Looking to gain a more thorough picture of what goes on in the electronically traded futures markets, the Commodity Futures Trading Commission (CFTC) has proposed a rule that would allow the government organization to collect on a weekly basis certain ownership, control and other information for all trading accounts active on U.S. futures exchanges and other reporting entities.

The information will be collected via an account ownership and control report (OCR) submitted periodically to the CFTC by reporting entities.

“The CFTC is committed to effective and efficient market oversight to best protect the American public,” said Gary Gensler, chairman of the CFTC. “OCR data will increase market transparency and strengthen the CFTC’s surveillance of the futures marketplace.”

Specifically, OCR data will include trading account numbers, the names and addresses of accounts’ owners and controllers, owners’ and controllers’ dates of birth and other information necessary to uniquely identify owners and controllers to identify related trading accounts.

The proposed rulemaking was published in the Federal Register and will have a 60-day comment period. First brought up almost exactly one year ago (see Daily GPI, July 1, 2009), the OCR would achieve four CFTC objectives. That includes identifying:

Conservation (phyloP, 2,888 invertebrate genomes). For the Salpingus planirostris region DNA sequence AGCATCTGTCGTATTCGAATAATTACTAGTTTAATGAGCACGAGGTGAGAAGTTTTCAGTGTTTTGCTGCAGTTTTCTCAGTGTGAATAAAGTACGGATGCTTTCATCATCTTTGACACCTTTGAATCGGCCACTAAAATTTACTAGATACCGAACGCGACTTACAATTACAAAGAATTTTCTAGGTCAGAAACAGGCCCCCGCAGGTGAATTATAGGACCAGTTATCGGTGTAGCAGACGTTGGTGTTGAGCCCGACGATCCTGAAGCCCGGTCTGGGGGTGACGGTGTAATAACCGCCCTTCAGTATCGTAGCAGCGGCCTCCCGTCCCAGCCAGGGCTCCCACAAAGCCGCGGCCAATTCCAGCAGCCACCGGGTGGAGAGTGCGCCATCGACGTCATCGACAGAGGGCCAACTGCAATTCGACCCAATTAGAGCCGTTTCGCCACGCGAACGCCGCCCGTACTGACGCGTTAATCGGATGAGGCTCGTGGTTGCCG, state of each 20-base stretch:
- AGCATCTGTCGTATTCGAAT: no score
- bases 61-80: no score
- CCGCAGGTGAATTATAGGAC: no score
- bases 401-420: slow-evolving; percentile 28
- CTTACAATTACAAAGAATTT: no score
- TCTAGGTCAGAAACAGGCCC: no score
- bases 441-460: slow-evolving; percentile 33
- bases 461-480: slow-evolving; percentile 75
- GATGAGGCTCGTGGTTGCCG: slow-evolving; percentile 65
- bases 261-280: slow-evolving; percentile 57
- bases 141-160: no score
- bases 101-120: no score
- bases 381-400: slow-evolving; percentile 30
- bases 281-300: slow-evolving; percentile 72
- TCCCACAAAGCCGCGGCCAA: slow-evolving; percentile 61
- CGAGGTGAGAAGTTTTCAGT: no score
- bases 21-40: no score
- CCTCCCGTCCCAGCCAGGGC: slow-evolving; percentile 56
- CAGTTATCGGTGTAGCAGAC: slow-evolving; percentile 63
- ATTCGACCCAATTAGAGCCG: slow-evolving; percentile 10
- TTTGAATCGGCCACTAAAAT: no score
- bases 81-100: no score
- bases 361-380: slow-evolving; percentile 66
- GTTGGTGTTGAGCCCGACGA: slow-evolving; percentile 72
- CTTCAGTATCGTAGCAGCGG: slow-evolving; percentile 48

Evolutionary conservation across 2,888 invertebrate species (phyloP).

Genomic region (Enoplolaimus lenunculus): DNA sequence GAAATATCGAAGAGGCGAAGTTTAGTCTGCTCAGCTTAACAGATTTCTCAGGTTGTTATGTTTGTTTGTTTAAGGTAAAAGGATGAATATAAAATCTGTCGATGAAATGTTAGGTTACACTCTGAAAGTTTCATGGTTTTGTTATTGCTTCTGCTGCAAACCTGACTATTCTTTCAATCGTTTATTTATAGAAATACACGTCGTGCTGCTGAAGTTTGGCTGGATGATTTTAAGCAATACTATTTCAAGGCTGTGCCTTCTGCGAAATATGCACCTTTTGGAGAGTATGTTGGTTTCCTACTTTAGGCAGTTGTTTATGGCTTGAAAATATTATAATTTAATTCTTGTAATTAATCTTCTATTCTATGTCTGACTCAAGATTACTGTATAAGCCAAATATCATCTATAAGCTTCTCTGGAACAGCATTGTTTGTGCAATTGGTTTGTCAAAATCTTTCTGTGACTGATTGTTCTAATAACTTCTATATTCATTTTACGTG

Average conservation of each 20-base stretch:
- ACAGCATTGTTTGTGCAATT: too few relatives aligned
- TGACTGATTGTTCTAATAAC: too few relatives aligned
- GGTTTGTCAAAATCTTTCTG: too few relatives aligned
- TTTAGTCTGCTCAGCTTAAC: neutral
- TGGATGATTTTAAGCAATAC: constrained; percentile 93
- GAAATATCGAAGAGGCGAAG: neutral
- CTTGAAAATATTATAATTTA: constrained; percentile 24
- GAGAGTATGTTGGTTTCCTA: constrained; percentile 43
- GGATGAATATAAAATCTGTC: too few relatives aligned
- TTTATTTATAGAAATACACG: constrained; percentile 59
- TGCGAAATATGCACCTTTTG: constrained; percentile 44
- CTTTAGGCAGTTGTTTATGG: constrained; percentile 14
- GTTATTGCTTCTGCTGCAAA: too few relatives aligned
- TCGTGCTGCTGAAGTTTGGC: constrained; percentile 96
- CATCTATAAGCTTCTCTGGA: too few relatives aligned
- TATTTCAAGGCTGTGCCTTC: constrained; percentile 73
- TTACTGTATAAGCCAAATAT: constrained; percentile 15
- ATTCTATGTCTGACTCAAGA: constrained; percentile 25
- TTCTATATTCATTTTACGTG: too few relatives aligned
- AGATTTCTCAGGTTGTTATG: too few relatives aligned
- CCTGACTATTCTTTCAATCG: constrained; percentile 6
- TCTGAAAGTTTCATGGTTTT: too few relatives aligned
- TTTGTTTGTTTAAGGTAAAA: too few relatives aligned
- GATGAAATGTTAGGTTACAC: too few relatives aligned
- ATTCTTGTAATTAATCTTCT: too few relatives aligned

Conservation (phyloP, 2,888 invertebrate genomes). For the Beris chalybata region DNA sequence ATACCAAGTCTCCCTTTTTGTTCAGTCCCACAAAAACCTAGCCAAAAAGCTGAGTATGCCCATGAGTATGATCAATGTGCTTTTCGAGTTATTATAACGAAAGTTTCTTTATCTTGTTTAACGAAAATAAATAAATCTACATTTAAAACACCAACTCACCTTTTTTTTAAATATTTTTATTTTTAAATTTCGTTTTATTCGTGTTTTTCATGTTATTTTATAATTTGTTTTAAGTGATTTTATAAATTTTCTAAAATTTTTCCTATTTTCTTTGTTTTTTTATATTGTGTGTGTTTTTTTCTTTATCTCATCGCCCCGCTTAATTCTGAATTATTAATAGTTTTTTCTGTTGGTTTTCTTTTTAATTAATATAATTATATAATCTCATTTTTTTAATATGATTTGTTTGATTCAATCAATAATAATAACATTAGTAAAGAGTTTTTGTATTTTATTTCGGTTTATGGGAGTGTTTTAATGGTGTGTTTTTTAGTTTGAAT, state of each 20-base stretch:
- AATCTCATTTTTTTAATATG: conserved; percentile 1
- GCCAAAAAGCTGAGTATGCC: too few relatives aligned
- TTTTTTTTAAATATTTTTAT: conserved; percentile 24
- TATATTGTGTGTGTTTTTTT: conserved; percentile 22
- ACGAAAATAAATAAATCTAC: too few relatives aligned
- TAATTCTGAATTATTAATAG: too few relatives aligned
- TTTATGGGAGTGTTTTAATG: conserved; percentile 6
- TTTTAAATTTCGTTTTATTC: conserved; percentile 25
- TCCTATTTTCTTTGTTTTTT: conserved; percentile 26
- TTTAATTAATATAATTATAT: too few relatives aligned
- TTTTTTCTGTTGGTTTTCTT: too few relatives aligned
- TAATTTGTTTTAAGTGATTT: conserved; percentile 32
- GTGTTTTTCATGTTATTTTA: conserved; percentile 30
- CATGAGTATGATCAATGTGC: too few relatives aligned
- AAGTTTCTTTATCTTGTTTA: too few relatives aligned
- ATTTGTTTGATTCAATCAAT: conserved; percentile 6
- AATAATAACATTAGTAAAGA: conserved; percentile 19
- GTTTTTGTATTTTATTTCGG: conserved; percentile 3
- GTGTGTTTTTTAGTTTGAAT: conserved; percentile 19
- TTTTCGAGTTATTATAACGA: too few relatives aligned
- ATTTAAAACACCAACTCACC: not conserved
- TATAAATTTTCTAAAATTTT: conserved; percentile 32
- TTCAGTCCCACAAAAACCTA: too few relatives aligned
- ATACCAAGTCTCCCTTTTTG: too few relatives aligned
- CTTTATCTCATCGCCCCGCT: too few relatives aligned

In an attempt to protect against market manipulation and increase transparency, the CFTC has taken a number of steps over the past few years. Just last month the inspector general of the CFTC initiated an independent inquiry of the agency’s market surveillance operations, aimed at dealing specifically with the informal communications between agency staff and traders with large open positions approaching expiration, which was motivated by concerns voiced by agency staff as well as the United States Government Accountability Office (see Daily GPI, June 4). In cases where a trader provided a reasonable explanation for a large trading position and a reasonable delivery or liquidation strategy, staff said no further action would be required, but typically no formal record would be made of the inquiry, the CFTC found. Without that data, the inspector general said CFTC management might miss opportunities to both identify trends in activities or markets and better target its limited resources.

Currently, a broad financial regulatory reform bill is winding its way through Congress. In addition to adding oversight to the largely opaque over-the-counter markets (see Daily GPI, July 2), one provision in the bill would make it easier for the CFTC to prove manipulation in commodity and derivatives markets (see Daily GPI, May 11).

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